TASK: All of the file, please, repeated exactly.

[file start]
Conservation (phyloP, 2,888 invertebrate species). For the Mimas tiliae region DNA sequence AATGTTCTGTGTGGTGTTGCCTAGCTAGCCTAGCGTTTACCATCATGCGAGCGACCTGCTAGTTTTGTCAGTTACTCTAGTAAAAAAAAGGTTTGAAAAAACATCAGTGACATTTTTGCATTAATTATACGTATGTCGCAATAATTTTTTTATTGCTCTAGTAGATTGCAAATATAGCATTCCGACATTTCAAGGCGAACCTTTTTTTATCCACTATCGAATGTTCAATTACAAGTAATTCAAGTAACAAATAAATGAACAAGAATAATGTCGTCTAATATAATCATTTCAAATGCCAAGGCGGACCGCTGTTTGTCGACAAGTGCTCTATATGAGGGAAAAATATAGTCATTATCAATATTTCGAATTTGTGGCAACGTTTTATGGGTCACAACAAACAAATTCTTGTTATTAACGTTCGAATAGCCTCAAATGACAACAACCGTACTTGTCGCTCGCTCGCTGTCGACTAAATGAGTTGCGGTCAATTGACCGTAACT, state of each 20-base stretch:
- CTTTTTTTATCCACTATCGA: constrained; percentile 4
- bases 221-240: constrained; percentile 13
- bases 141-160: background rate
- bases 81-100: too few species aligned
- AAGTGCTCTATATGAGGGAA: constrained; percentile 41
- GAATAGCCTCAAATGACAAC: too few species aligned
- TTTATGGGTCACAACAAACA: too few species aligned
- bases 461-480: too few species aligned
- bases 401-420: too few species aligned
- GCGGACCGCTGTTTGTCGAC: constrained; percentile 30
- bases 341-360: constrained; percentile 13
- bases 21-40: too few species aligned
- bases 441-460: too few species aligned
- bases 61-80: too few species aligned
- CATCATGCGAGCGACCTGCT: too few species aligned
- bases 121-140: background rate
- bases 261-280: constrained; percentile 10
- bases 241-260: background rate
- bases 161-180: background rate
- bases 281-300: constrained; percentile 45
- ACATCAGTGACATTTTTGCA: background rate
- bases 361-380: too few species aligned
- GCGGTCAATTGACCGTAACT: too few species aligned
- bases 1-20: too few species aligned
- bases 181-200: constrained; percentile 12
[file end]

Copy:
Conservation (phyloP, 2,888 invertebrate species). For the Mimas tiliae region DNA sequence AATGTTCTGTGTGGTGTTGCCTAGCTAGCCTAGCGTTTACCATCATGCGAGCGACCTGCTAGTTTTGTCAGTTACTCTAGTAAAAAAAAGGTTTGAAAAAACATCAGTGACATTTTTGCATTAATTATACGTATGTCGCAATAATTTTTTTATTGCTCTAGTAGATTGCAAATATAGCATTCCGACATTTCAAGGCGAACCTTTTTTTATCCACTATCGAATGTTCAATTACAAGTAATTCAAGTAACAAATAAATGAACAAGAATAATGTCGTCTAATATAATCATTTCAAATGCCAAGGCGGACCGCTGTTTGTCGACAAGTGCTCTATATGAGGGAAAAATATAGTCATTATCAATATTTCGAATTTGTGGCAACGTTTTATGGGTCACAACAAACAAATTCTTGTTATTAACGTTCGAATAGCCTCAAATGACAACAACCGTACTTGTCGCTCGCTCGCTGTCGACTAAATGAGTTGCGGTCAATTGACCGTAACT, state of each 20-base stretch:
- CTTTTTTTATCCACTATCGA: constrained; percentile 4
- bases 221-240: constrained; percentile 13
- bases 141-160: background rate
- bases 81-100: too few species aligned
- AAGTGCTCTATATGAGGGAA: constrained; percentile 41
- GAATAGCCTCAAATGACAAC: too few species aligned
- TTTATGGGTCACAACAAACA: too few species aligned
- bases 461-480: too few species aligned
- bases 401-420: too few species aligned
- GCGGACCGCTGTTTGTCGAC: constrained; percentile 30
- bases 341-360: constrained; percentile 13
- bases 21-40: too few species aligned
- bases 441-460: too few species aligned
- bases 61-80: too few species aligned
- CATCATGCGAGCGACCTGCT: too few species aligned
- bases 121-140: background rate
- bases 261-280: constrained; percentile 10
- bases 241-260: background rate
- bases 161-180: background rate
- bases 281-300: constrained; percentile 45
- ACATCAGTGACATTTTTGCA: background rate
- bases 361-380: too few species aligned
- GCGGTCAATTGACCGTAACT: too few species aligned
- bases 1-20: too few species aligned
- bases 181-200: constrained; percentile 12